Lincoln, War, and Good Friday

On April 15, 1865, President Abraham Lincoln was assassinated.

The news hit the country liked a punch in the stomach. The pro-Union forces were still celebrating the end of the war. For weeks, Northerners gathered in the streets to drink, parade, and sing songs glorifying their victory.

What a victory it was! Not only had the Union had been preserved, but an entire race had been liberated. Americans could now proclaim themselves the “land of the free” without hypocrisy.

Furthermore, democracy itself had been vindicated. The principle of self-rule was still controversial and regarded as impractical by many. The persistence of the American republic was a stunning rebuke to those who mocked the government of the people. A Union defeat would have set back the cause of liberty for the entire world.

Union victory was also, it can be argued, the beginning of the American era. The Union army had been the largest in the world. The Confederate army had been the second largest.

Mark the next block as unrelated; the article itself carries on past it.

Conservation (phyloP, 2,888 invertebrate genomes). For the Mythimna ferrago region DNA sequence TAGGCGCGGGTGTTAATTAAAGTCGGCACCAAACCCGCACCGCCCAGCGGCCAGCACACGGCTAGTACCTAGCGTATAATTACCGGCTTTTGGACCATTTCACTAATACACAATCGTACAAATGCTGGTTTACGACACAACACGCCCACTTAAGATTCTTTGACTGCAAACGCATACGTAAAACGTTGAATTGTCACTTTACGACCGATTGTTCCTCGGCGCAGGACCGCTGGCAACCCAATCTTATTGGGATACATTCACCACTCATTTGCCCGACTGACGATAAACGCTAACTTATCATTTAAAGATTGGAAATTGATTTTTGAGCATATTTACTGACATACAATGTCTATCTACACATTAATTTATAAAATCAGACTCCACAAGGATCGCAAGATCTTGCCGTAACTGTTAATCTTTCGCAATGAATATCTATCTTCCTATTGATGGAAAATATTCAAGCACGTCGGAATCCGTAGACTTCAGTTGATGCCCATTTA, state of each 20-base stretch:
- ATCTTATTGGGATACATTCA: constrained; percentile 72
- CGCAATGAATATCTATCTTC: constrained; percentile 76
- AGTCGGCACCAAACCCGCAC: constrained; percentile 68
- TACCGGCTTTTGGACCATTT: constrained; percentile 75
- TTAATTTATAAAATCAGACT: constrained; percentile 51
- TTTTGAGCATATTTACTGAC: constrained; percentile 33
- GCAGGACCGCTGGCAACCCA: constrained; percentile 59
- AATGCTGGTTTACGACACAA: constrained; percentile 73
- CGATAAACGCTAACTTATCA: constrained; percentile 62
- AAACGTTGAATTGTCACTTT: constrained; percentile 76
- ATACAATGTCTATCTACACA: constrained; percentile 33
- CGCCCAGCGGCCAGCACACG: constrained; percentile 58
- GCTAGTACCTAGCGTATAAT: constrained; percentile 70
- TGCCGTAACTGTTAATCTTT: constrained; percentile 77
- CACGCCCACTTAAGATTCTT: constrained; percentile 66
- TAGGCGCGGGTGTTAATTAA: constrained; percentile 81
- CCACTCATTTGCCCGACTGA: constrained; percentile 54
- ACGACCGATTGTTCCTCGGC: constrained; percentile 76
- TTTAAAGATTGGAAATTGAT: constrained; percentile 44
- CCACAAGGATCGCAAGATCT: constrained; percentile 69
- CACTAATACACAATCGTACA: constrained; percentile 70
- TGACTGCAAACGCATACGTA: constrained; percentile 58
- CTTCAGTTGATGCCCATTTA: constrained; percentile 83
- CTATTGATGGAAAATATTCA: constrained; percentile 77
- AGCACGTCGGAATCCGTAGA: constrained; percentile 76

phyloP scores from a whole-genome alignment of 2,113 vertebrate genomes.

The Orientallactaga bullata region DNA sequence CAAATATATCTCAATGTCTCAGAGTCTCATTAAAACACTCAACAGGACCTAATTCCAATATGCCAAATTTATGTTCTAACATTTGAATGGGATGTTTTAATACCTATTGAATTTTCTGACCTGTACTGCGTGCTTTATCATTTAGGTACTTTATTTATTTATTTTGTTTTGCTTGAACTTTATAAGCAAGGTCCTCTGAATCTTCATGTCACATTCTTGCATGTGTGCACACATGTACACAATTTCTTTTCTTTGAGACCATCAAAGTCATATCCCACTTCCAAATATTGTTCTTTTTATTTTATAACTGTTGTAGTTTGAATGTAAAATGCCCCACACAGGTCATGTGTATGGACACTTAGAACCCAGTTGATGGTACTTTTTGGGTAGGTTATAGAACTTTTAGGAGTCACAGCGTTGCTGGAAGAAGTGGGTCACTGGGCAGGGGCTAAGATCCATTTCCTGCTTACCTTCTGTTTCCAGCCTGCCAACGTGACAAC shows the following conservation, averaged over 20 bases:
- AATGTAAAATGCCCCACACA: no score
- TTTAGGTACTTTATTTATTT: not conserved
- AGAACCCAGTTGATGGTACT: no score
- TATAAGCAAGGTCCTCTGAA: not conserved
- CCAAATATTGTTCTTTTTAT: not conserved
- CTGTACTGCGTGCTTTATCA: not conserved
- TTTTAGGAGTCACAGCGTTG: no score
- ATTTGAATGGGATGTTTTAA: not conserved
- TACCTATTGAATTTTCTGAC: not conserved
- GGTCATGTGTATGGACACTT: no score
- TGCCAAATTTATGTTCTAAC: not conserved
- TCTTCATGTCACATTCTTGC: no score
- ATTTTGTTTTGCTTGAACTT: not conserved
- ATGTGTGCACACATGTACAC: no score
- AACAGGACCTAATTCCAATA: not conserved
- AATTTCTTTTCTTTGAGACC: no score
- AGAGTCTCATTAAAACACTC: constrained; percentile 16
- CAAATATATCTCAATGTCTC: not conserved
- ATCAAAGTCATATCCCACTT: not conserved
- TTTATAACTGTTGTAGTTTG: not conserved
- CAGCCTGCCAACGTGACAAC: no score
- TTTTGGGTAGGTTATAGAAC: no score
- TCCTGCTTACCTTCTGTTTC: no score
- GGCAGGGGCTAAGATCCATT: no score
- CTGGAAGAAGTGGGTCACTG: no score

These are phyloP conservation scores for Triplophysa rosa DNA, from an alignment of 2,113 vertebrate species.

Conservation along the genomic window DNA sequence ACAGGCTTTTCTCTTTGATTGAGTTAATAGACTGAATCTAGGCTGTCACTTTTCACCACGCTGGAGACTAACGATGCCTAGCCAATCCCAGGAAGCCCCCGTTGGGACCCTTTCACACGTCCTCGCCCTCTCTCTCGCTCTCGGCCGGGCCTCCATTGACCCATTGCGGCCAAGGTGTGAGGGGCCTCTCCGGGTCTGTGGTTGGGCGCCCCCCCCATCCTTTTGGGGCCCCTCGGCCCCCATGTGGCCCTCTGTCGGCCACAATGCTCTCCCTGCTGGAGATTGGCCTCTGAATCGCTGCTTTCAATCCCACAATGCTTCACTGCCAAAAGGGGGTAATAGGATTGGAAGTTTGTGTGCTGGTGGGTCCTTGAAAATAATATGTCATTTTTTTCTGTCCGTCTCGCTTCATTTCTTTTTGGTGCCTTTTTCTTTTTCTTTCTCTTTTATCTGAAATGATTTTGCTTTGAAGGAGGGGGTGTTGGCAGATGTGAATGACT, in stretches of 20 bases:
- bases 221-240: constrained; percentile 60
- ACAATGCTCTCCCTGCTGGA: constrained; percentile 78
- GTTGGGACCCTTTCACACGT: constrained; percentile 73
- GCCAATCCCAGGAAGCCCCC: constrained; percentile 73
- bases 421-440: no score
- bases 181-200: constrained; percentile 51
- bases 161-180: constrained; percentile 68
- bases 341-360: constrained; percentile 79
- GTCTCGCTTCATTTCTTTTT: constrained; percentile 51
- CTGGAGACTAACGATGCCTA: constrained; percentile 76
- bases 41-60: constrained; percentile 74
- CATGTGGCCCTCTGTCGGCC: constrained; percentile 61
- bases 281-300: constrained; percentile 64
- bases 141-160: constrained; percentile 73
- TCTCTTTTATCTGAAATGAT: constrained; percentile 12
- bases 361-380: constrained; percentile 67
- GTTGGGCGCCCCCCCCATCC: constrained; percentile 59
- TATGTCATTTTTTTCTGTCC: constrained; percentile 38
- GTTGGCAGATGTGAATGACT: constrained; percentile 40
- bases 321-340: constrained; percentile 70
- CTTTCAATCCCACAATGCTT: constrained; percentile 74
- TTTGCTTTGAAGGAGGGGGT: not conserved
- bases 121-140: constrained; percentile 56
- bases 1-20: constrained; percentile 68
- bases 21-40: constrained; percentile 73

The American armies were the most technologically advanced of their time. Telegraphs, iron-clad, railroads, and even hot-air balloons were used extensively in the Civil War.

The old, aristocratic, empires might sneer at the provincial Americans, but they could no longer dismiss them as insignificant.  We were clearly a force to be reckoned with, and we knew it.

All these feelings – moral righteousness, martial pride, soaring patriotism, and triumphalism – were quashed with an assassin’s bullet. Everyone was shocked that the horrors of war were not over.

Lincoln was killed on Good Friday. Christians went to Easter services the following Sunday and meditated on themes of martyrdom and sacrifice. Jews observed Passover that Friday night and hailed Lincoln as the new Moses who had freed an entire people.

This month marks the 150th anniversary of Abraham Lincoln assassination. As we observe the spring religious holidays, it would be wise to remember what our ancestors and so many of our veterans have painfully learned.  We do not decide what war’s ultimate price will be or when we will stop paying it. The sacrifices of war do not end with the last battle.

 Remember our veterans

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